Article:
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Examining the impact of the newly-imposed carbon tax

City of Lacombe officials say the City is "in a pretty good position" to handle levy

  • Jan. 5, 2017 8:00 p.m.


As of Jan. 1st, the provincial carbon tax officially kicked in, and many people are interested to see how it will affect their daily lives.

There is no single dedicated answer, as the effects of the carbon tax will vary from family to family, business to business, based on usage and emission.

Noticeably, citizens will see an increase in gasoline prices and maybe in their heat bills, but there are a number of practices and initiatives to lessen the impact of the tax, officials say.

There will be implications of the tax for municipalities as well. At the City of Lacombe, there are already structures in place to help develop sustainable planning and initiatives that will ultimately reduce the hit to the City from carbon taxes.

Matthew Goudy, acting chief administrative officer and current operations and planning services director, said overall the issue is manageable.

“Lacombe is in a pretty good position to deal with the carbon taxes. At the senior leadership level of the City, we have people with actual credentials in sustainability practices and that will help guide our future planning,” Goudy explained.

“We are already focused on sustainable procurement of goods and services and sustainable practices for the community that’s why our Municipal Sustainability Plan (MSP) has been such a high priority in our overall Strategic Plan.”

Goudy added that when looking at City objectives, many sustainable procurement practices and changes are high on the priority list and action is already being taken to counter the effects of the carbon tax on City usage and budgets.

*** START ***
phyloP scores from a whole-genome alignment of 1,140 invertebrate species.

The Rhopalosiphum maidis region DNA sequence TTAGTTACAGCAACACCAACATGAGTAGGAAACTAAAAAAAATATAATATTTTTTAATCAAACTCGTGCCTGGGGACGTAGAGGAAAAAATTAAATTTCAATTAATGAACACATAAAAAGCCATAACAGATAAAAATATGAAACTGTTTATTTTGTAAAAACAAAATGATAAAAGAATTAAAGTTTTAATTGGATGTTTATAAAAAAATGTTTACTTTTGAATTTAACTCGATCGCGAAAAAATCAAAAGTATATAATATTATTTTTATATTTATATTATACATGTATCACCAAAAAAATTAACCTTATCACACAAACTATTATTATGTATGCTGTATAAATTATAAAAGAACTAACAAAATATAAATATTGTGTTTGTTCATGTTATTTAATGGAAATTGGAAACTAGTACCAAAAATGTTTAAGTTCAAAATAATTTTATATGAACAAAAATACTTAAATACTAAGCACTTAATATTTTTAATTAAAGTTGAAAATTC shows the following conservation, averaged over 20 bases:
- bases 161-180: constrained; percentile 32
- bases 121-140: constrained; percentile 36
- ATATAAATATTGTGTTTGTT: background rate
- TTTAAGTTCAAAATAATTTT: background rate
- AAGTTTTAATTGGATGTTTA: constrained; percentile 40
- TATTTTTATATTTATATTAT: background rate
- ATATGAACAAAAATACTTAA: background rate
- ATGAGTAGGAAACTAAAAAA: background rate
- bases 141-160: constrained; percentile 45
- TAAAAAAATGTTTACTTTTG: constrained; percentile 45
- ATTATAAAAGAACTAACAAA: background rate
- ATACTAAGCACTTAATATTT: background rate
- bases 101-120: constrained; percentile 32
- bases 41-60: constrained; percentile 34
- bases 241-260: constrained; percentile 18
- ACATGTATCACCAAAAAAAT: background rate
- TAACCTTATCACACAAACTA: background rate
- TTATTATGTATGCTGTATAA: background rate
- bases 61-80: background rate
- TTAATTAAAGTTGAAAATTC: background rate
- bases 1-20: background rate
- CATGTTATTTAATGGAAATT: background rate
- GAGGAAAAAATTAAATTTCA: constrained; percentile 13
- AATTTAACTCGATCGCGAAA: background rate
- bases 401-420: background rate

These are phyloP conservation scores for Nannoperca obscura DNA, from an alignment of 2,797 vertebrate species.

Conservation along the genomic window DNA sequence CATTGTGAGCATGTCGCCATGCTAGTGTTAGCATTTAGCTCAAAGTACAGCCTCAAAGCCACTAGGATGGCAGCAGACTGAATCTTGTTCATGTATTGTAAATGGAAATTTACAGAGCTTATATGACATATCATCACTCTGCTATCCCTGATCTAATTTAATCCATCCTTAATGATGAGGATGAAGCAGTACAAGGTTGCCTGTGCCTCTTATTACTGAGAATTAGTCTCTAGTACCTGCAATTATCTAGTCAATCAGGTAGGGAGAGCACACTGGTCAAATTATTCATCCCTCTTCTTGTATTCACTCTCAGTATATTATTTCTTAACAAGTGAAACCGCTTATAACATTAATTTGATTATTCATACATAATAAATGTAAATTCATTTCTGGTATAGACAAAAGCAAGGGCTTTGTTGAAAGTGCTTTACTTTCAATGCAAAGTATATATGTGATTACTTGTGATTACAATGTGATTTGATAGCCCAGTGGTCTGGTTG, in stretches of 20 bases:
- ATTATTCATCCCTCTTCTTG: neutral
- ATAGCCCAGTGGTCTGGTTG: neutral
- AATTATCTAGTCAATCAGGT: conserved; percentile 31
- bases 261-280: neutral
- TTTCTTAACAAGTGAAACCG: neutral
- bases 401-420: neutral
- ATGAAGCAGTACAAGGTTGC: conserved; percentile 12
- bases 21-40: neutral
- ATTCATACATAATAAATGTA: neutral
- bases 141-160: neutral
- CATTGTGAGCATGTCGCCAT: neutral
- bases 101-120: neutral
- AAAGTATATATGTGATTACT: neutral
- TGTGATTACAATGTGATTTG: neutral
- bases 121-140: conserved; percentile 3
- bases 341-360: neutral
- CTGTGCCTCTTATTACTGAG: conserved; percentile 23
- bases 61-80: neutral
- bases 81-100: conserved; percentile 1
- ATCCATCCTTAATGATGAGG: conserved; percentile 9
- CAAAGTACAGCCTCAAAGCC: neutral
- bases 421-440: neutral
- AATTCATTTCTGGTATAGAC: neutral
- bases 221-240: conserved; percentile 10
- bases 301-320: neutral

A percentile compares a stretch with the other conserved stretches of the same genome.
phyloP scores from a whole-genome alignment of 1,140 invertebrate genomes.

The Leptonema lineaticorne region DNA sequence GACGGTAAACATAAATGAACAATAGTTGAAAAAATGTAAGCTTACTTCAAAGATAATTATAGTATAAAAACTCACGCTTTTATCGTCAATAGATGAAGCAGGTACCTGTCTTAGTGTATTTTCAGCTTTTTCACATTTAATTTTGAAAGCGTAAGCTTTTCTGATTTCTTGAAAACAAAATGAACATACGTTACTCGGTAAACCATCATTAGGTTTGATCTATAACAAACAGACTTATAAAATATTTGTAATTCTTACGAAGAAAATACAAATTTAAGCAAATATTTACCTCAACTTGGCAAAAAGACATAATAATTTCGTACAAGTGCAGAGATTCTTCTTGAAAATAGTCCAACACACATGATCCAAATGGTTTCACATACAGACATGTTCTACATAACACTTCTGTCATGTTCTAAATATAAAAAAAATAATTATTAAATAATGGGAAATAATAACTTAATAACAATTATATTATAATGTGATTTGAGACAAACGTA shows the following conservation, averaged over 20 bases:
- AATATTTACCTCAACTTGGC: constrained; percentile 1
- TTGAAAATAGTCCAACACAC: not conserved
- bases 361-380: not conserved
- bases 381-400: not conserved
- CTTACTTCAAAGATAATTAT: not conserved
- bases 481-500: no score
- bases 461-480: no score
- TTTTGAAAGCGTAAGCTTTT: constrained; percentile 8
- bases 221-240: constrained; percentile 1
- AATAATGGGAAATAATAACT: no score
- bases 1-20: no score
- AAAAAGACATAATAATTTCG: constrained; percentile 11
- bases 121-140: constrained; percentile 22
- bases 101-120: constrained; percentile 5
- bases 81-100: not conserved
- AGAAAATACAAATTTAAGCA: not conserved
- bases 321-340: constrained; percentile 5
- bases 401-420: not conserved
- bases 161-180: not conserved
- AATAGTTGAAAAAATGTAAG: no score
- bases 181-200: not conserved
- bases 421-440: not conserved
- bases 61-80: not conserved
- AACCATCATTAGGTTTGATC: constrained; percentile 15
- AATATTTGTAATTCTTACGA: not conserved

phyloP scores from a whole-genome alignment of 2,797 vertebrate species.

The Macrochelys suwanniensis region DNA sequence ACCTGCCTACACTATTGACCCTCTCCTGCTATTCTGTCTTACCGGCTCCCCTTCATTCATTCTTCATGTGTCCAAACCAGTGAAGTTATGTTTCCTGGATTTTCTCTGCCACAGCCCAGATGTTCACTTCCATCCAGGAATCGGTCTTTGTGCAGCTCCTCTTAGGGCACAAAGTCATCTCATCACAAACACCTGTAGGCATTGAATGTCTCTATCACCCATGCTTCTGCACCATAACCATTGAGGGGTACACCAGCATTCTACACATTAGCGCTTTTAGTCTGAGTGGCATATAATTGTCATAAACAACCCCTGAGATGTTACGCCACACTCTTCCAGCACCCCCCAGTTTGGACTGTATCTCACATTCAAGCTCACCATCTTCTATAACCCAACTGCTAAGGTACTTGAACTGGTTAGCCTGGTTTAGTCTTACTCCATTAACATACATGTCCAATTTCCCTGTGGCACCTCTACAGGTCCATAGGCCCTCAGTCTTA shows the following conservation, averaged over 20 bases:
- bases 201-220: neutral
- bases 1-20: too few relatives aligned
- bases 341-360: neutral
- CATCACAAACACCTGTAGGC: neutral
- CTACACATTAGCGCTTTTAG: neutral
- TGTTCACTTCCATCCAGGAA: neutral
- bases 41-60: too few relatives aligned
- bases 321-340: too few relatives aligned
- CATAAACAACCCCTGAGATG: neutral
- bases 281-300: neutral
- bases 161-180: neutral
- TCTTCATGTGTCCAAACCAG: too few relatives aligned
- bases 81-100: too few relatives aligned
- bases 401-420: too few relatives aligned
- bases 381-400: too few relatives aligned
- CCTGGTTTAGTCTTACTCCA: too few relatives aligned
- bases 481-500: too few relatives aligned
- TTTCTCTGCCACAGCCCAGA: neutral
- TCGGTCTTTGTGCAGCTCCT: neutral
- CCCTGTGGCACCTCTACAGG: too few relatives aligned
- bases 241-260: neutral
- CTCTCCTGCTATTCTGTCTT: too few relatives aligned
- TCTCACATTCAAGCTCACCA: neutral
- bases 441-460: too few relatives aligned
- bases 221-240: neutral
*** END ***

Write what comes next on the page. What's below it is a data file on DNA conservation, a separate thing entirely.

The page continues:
“One of the items in our strategic plan is to ‘explore opportunities to integrate cost-effective and sustainable practices for energy contractors and suppliers’. I’m going to be making that a priority for myself and for the corporate services director over the next three months,” he said.

Essentially, when the City has to purchase equipment, develop infrastructure or provide a service, they are mandated to choose a sustainable, cost-effective solution.

This could mean green energy appliances in municipal buildings, low-emission vehicles for fleets, reduced idle zones and more.

Goudy explained that the City has already been trying to work with ‘green’ developers and access funding for sustainable projects ahead of the carbon tax, and will continue to do so going forward.

“We have already had discussions on procurement and assessment on infrastructure that involves looking at the life-cycle and energy emissions of equipment or infrastructure. We include that criteria in assessment for various options,” he said, explaining that this is one way the City can combat the costs of a carbon tax.

According to Goudy, the total impact to the City’s annual budget is approximately $30,000, or roughly 0.25% of the operating budget.

This number is an estimation and may be reduced further. The costs can be broken down into a few categories and represent an annual estimate.

The cost for use of diesel fuels has an estimated increased cost of $5,350. The estimated increased cost for gasoline sits at $5,702.

The highest increase comes with natural gas, where the City is estimating an additional $18,000. The City is locked into an existing electrical contract until 2020 so there is no additional cost associated with electricity.

“The total impact of the carbon tax on the municipal operating budget works out to approximately 0.19 per cent per resident on a monthly basis,” Goudy said.

“In 2017, the City will be exploring opportunities to integrate cost-effective sustainable procurement practices into its selection of contractors, materials and consultants. This will give the City an additional tool to minimize ongoing energy costs in a continually evolving regulatory environment.”

Rebates are being made available by the provincial government to help offset costs associated with the carbon levy. According to the web site, full rebates will be provided to single Albertans who earn $47,500 or less per year, or couples and families who earn $95,000 or less.

More information on available rebates and impacts on households and commercials businesses is available at


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